Update: The measure heads to Governor Bruce Rauner's desk. Sponsor state Sen. Chris Nybo (R-Elmhurst) has not yet heard whether the governor will support the idea. The Governor's Office did not respond for comment.
Original story: Illinois lawmakers could give doctors more protection when it comes to prescribing experimental drugs for Lyme disease. Experts say the bloodsucking bugs could be expanding their range this year, spreading the disease and other tick-borne illnesses.
Often times, those infected don’t realize it or it’s not diagnosed correctly causing lifelong issues. State Sen. Chris Nybo from (R-Elmhurst) says doctors are also generally cautious in treatment methods for the disease.
“It’s very hard to find physicians that are willing to prescribe this type of treatment, even though they believe that it’s medically necessary, because of the disciplinary risk that exists,” said Nybo.
The proposal would exempt doctors from disciplinary action in these cases. The Illinois Department of Financial and Professional Regulation is opposed to the idea. Meghan Kolassa, with the department, said no doctors have been disciplined for treating Lyme disease in Illinois.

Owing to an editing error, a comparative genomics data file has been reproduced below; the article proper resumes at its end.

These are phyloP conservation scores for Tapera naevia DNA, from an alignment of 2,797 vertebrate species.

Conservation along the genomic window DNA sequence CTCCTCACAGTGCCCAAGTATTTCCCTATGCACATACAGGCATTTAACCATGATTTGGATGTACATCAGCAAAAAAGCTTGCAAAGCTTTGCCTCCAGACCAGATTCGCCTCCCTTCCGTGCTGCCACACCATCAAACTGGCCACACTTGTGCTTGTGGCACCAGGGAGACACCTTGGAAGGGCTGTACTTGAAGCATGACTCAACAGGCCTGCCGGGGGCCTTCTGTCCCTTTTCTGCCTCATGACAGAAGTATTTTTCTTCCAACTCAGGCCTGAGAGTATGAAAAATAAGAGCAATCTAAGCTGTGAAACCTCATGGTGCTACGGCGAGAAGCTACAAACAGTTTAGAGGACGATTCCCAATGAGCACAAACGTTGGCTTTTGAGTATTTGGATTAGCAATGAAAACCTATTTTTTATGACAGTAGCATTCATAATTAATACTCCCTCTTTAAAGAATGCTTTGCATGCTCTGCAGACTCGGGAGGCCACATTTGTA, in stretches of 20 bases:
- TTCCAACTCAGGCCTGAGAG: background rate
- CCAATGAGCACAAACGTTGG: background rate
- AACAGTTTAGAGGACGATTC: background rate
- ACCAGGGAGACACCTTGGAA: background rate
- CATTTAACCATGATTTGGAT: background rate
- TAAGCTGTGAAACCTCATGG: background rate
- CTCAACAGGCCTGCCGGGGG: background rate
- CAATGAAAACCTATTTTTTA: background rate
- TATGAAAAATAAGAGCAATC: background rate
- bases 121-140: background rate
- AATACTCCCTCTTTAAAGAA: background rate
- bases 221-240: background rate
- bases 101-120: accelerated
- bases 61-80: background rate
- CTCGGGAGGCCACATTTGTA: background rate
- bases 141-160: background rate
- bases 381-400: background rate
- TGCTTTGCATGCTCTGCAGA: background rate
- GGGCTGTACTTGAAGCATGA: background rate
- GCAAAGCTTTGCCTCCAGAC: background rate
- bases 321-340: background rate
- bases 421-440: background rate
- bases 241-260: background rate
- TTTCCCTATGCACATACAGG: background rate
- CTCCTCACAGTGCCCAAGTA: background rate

“We do have a problem with putting this type of immunity or exemption for doctors inside the Medical Practice Act," said Kolassa. We don’t lay out any other disease in the Medical Practice Act and tell them how to treat or what not to treat.”
Even some doctors have serious reservations about the proposed legislation. They said any experimental process should have oversight. Typically doctors treat Lyme disease with basic antibiotics, but they also recognize that the disease can have chronic issues they do not yet understand.
The bill passed nearly unanimously out of the House and moves to the Senate for consideration.